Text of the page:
Matt Vensel is in his first year at the Star Tribune after covering the Ravens for the Baltimore Sun for six years. He is a Pittsburgh native and a Penn State grad. Follow him at @mattvensel.
Mark Craig has covered the NFL for 23 years, and the Vikings since 2003 for the Star Tribune. He is one of 44 Pro Football Hall of Fame selectors. Follow him at @markcraignfl.
Master Tesfatsion is the Star Tribune’s digital Vikings writer. He is a 2013 graduate of Arizona State and worked for mlb.com before arriving in Minneapolis. Follow him at @masterstrib.
The Vikings reportedly are bringing in Saints free agent defensive lineman Tom Johnson for a visit and a physical on Thursday. He would help provide the depth the team was trying to fill when it brought in Chicago's Henry Melton, who has since signed with Dallas.
FoxSports 1 reported that Johnson will go through a visit and a physical. USA Today reported that if Johnson passes his physical, the Vikings already have a one-year, $845,000 deal with added incentives already in place.
To say Johnson is a journeyman is an understatement.
After going undrafted in 2005, the Colts signed him, but then cut him in training camp. He was out of football in 2005 before signing back with the Colts in May of 2006. Indianapolis assigned him to the Cologne Centurions of the now-defunct NFL Europe.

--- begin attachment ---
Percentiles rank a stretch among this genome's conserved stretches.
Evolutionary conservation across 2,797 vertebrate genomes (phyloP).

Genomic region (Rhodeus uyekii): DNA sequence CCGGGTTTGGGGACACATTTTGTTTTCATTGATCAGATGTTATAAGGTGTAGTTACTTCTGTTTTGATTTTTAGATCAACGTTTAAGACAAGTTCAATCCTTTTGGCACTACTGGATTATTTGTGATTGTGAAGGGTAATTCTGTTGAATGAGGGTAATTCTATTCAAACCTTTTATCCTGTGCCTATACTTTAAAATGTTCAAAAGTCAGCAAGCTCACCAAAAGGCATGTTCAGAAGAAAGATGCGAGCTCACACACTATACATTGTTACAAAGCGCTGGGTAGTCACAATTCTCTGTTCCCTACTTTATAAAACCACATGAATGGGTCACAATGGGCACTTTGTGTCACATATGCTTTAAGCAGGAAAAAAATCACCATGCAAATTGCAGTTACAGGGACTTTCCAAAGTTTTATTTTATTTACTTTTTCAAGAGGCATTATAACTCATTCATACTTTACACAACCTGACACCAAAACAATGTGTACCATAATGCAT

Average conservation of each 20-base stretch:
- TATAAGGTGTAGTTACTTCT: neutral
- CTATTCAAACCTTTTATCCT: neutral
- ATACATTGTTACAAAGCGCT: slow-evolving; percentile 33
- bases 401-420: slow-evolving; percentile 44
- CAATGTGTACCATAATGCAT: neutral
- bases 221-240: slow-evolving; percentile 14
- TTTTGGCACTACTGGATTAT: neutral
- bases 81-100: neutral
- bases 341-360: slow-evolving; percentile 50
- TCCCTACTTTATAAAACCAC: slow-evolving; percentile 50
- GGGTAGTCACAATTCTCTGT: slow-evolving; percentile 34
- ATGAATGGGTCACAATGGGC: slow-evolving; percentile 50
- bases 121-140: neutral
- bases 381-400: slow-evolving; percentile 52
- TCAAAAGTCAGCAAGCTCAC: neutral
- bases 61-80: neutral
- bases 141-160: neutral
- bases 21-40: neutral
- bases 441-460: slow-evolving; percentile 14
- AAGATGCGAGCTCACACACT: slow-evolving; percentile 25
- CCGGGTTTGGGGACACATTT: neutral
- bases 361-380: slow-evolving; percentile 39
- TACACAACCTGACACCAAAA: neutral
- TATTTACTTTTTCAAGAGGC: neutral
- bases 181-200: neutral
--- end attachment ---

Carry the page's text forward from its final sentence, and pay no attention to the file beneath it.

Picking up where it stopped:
Johnson spent 2008 with two Arena League teams, the Grand Rapids Rampage and the Philadelphia Soul. He moved on to the CFL with the Calgary Stampeders in 2009 and 2010.
He has been with the Saints since 2011. In three seasons, Johnson, who turns 30 on Aug. 30, has played 55 games with no starts and has five sacks and 55 tackles.
The 6-3, 288-pounder played end in the Saints' 3-4 scheme. The Vikings need depth at the three-technique tackle spot and end. They tried to sign former Bears defensive tackle Henry Melton, but he ended up signing with Dallas.
For the second time in three days and the third time in less than a week, the Vikings have sent, among others, coach Mike Zimmer, offensive coordinator Norv Turner and General Manager Rick Spielman on the road to watch a quarterback during his college pro day.
After watching Alabama’s A.J. McCarron last week and Louisville’s Teddy Bridgewater on Monday, the Vikings were among the masses that went to Central Florida today for Blake Bortles’ workout. They'll also be at Johnny Manziel's pro day on March 27.
According to NFL Network analyst Mike Mayock, who covered today's workout, Bortles was satisfactory. And that’s a step up from Mayock’s level of disappointment with Bridgewater’s shaky and inaccurate effort on Monday.